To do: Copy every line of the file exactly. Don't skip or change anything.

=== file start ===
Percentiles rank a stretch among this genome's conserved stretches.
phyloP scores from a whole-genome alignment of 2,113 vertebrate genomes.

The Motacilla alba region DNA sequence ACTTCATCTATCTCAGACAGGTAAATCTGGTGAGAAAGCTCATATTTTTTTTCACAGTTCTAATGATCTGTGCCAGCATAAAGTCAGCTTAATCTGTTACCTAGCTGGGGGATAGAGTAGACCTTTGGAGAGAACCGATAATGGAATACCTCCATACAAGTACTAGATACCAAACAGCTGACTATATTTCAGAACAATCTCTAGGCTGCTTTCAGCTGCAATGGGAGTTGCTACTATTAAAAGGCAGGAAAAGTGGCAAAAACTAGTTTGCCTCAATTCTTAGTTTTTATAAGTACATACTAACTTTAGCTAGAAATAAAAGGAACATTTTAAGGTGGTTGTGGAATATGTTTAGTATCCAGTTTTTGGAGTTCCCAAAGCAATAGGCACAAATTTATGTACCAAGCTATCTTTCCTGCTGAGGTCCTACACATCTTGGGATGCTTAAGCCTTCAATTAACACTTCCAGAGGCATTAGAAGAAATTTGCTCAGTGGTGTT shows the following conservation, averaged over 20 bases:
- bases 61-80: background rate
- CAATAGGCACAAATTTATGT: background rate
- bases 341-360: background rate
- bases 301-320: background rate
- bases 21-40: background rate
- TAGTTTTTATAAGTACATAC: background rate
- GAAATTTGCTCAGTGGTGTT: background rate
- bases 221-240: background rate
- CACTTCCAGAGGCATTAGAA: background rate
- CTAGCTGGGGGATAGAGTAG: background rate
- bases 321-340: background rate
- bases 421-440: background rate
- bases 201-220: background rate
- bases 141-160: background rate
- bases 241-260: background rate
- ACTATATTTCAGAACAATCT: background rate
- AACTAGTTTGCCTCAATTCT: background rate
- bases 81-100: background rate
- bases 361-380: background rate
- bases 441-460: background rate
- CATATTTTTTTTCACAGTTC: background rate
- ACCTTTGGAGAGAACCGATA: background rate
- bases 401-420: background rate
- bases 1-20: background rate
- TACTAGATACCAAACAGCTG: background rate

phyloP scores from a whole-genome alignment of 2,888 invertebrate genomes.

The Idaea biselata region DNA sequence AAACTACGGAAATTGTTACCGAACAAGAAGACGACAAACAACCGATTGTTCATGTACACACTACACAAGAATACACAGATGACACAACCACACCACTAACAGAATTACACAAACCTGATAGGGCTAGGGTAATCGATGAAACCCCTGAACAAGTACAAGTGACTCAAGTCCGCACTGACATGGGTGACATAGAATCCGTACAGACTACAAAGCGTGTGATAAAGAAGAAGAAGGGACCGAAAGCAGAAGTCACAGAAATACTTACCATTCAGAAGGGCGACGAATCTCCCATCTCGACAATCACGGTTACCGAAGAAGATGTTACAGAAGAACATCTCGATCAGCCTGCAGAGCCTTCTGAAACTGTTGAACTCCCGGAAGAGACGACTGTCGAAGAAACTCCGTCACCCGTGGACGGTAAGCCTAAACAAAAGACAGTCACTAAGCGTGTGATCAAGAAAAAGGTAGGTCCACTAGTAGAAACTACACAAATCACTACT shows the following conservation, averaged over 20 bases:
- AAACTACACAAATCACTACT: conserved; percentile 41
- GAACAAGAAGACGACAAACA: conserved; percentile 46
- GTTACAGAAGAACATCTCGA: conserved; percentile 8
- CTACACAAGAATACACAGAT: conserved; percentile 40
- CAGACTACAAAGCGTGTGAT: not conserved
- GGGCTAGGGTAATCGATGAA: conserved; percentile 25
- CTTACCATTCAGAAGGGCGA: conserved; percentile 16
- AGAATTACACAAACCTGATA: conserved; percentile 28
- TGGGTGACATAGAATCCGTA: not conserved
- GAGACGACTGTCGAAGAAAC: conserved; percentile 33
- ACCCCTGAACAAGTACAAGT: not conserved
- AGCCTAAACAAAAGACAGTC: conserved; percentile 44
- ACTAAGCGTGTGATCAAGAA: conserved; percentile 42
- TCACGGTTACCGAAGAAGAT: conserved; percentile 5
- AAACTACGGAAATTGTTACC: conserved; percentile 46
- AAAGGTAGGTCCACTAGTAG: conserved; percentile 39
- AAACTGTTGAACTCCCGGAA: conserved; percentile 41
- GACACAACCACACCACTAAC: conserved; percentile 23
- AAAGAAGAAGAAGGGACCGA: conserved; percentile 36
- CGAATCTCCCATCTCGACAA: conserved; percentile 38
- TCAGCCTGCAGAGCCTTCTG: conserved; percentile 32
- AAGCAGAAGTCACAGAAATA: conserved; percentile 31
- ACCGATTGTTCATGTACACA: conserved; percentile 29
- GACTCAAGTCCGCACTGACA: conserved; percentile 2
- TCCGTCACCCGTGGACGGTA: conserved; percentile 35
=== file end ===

Percentiles rank a stretch among this genome's conserved stretches.
phyloP scores from a whole-genome alignment of 2,113 vertebrate genomes.

The Motacilla alba region DNA sequence ACTTCATCTATCTCAGACAGGTAAATCTGGTGAGAAAGCTCATATTTTTTTTCACAGTTCTAATGATCTGTGCCAGCATAAAGTCAGCTTAATCTGTTACCTAGCTGGGGGATAGAGTAGACCTTTGGAGAGAACCGATAATGGAATACCTCCATACAAGTACTAGATACCAAACAGCTGACTATATTTCAGAACAATCTCTAGGCTGCTTTCAGCTGCAATGGGAGTTGCTACTATTAAAAGGCAGGAAAAGTGGCAAAAACTAGTTTGCCTCAATTCTTAGTTTTTATAAGTACATACTAACTTTAGCTAGAAATAAAAGGAACATTTTAAGGTGGTTGTGGAATATGTTTAGTATCCAGTTTTTGGAGTTCCCAAAGCAATAGGCACAAATTTATGTACCAAGCTATCTTTCCTGCTGAGGTCCTACACATCTTGGGATGCTTAAGCCTTCAATTAACACTTCCAGAGGCATTAGAAGAAATTTGCTCAGTGGTGTT shows the following conservation, averaged over 20 bases:
- bases 61-80: background rate
- CAATAGGCACAAATTTATGT: background rate
- bases 341-360: background rate
- bases 301-320: background rate
- bases 21-40: background rate
- TAGTTTTTATAAGTACATAC: background rate
- GAAATTTGCTCAGTGGTGTT: background rate
- bases 221-240: background rate
- CACTTCCAGAGGCATTAGAA: background rate
- CTAGCTGGGGGATAGAGTAG: background rate
- bases 321-340: background rate
- bases 421-440: background rate
- bases 201-220: background rate
- bases 141-160: background rate
- bases 241-260: background rate
- ACTATATTTCAGAACAATCT: background rate
- AACTAGTTTGCCTCAATTCT: background rate
- bases 81-100: background rate
- bases 361-380: background rate
- bases 441-460: background rate
- CATATTTTTTTTCACAGTTC: background rate
- ACCTTTGGAGAGAACCGATA: background rate
- bases 401-420: background rate
- bases 1-20: background rate
- TACTAGATACCAAACAGCTG: background rate

phyloP scores from a whole-genome alignment of 2,888 invertebrate genomes.

The Idaea biselata region DNA sequence AAACTACGGAAATTGTTACCGAACAAGAAGACGACAAACAACCGATTGTTCATGTACACACTACACAAGAATACACAGATGACACAACCACACCACTAACAGAATTACACAAACCTGATAGGGCTAGGGTAATCGATGAAACCCCTGAACAAGTACAAGTGACTCAAGTCCGCACTGACATGGGTGACATAGAATCCGTACAGACTACAAAGCGTGTGATAAAGAAGAAGAAGGGACCGAAAGCAGAAGTCACAGAAATACTTACCATTCAGAAGGGCGACGAATCTCCCATCTCGACAATCACGGTTACCGAAGAAGATGTTACAGAAGAACATCTCGATCAGCCTGCAGAGCCTTCTGAAACTGTTGAACTCCCGGAAGAGACGACTGTCGAAGAAACTCCGTCACCCGTGGACGGTAAGCCTAAACAAAAGACAGTCACTAAGCGTGTGATCAAGAAAAAGGTAGGTCCACTAGTAGAAACTACACAAATCACTACT shows the following conservation, averaged over 20 bases:
- AAACTACACAAATCACTACT: conserved; percentile 41
- GAACAAGAAGACGACAAACA: conserved; percentile 46
- GTTACAGAAGAACATCTCGA: conserved; percentile 8
- CTACACAAGAATACACAGAT: conserved; percentile 40
- CAGACTACAAAGCGTGTGAT: not conserved
- GGGCTAGGGTAATCGATGAA: conserved; percentile 25
- CTTACCATTCAGAAGGGCGA: conserved; percentile 16
- AGAATTACACAAACCTGATA: conserved; percentile 28
- TGGGTGACATAGAATCCGTA: not conserved
- GAGACGACTGTCGAAGAAAC: conserved; percentile 33
- ACCCCTGAACAAGTACAAGT: not conserved
- AGCCTAAACAAAAGACAGTC: conserved; percentile 44
- ACTAAGCGTGTGATCAAGAA: conserved; percentile 42
- TCACGGTTACCGAAGAAGAT: conserved; percentile 5
- AAACTACGGAAATTGTTACC: conserved; percentile 46
- AAAGGTAGGTCCACTAGTAG: conserved; percentile 39
- AAACTGTTGAACTCCCGGAA: conserved; percentile 41
- GACACAACCACACCACTAAC: conserved; percentile 23
- AAAGAAGAAGAAGGGACCGA: conserved; percentile 36
- CGAATCTCCCATCTCGACAA: conserved; percentile 38
- TCAGCCTGCAGAGCCTTCTG: conserved; percentile 32
- AAGCAGAAGTCACAGAAATA: conserved; percentile 31
- ACCGATTGTTCATGTACACA: conserved; percentile 29
- GACTCAAGTCCGCACTGACA: conserved; percentile 2
- TCCGTCACCCGTGGACGGTA: conserved; percentile 35